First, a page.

Someone asked about the backgrounds and other things. Grandmaster Mason studied in Korea, Japan, and China (Kung-fu, TKD, and other system which has escaped my brain). He used different formats, movements, and styles to create Che-lu. So Che-lu was created solely by Grandmaster Mason.

Here is the website for Che- lu maybe in can be more help than I am giving now. http://www.geocities.com/Colosseum/Game/5011/
[url][/url]


TKD - Goju - Ketsugen - And I believe some Shorin and Shotokan, but I cant recall for sure - I know there were seven arts and a good portion of his training was at an authentic TKD monastery in Japan - as the story goes, he was a military son and he helped defend another kid in a street fight who was part of a monastery and was thus invited (as one of very few Americans) to train in the the monastery. I have no idea if this story is true, but it is what I was taught. - It is a shame that not more is shared about this art - That Kata's are beautiful - the core value was (in this order) Respect - Discipline - Intensity - over and over this is what we were taught - [/url]


No disrespect but the story lines of the golden mantis, the dream of a tiger and dragon fighting and becoming one and the fact that he defended another kid who just happened to be a student in a TKD monastery in Japan and was invited as one of a handful of Americans has a movie just waiting to be made from it. Too reminiscent of Bloodsport, KungFu, etc.

I've never heard of the art and am very wary when it comes to Westerner's creating their own art. They typically are a hodge-podge of techniques without true understanding of how to make them mold together.

You mention Kata... What are the Kata? Do they have names we would recognize? Is there examples of them that can be watched (youtube, etc) What are the core principles and techniques of the art? Close techniques, long range techniques? What percentage split of punching/kicking? Etc., etc., etc.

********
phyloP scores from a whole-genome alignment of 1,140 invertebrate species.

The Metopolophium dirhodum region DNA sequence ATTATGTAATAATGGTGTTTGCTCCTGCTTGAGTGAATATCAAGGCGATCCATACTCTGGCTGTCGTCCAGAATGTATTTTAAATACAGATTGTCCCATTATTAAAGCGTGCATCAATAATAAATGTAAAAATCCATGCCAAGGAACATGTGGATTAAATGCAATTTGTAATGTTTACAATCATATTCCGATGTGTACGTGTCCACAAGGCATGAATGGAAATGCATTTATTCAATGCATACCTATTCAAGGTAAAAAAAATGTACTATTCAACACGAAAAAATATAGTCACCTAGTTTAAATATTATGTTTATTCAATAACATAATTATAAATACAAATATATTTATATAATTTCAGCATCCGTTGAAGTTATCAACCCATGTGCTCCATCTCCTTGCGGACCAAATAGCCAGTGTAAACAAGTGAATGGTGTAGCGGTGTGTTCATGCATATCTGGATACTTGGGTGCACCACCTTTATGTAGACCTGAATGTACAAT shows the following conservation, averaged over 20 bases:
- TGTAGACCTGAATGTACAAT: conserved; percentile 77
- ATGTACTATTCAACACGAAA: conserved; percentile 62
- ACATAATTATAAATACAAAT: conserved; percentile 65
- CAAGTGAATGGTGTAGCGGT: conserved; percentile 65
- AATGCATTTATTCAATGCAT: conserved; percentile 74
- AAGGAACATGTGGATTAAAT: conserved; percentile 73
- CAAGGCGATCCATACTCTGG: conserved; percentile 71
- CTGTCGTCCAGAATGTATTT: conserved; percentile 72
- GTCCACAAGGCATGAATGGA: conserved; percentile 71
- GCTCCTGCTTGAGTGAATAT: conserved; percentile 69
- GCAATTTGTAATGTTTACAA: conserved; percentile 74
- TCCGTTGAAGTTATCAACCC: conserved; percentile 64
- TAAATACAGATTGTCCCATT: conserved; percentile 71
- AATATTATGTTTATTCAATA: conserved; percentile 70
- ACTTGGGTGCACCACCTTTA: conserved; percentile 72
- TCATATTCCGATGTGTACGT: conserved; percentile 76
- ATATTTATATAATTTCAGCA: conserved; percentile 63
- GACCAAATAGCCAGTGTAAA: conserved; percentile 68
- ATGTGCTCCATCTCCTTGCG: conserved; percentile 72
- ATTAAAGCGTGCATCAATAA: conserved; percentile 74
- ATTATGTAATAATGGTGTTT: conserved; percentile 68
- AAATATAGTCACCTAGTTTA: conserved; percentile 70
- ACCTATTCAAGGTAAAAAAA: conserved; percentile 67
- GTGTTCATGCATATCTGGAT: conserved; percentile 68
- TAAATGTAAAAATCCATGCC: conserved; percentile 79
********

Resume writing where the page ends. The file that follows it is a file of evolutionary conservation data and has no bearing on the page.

The question has been asked several times and we have gotten little more than a history lesson on the founder, his dreams and the like.

What separates this art from others? How were the 7 arts put together and what are the 7 arts that you mentioned. How long did the founder study each of these arts? What grade (rank) did he attain in these arts?

No disrespect but if you're going to introduce an art you should at minimum describe the art other than the history and Dojo Kun.

How is it that a 25 year old holds a Judan? Get the duct tape because my head just exploded.

Your art might be valid in terms of fighting but I can't buy into a 25 year old Judan.



Ok, I hear what you are saying. I did not start this thread, I am just contributing to it so I apologize for overlooking the question at hand, I may have drifted down memory lane a bit too far. And I agree that this thread was poorly introduced, I agree the social medial and internet presence is in need of a tune up and I also understand your skepticism - So those are things I can do little to change -

So regarding the art itself - I am a decade or more removed from the system, and want to be careful not to speak out of school - some of the questions, I feel should be answered by a current ranking member.

When I trained, Che-Lu - The kata (for the most part) was comprised of a blend of flowing and turning techniques, deep steps (training your body for grapples and throws) most of which was in a low break stance (Horse stance), and hard strikes, both hands and feet.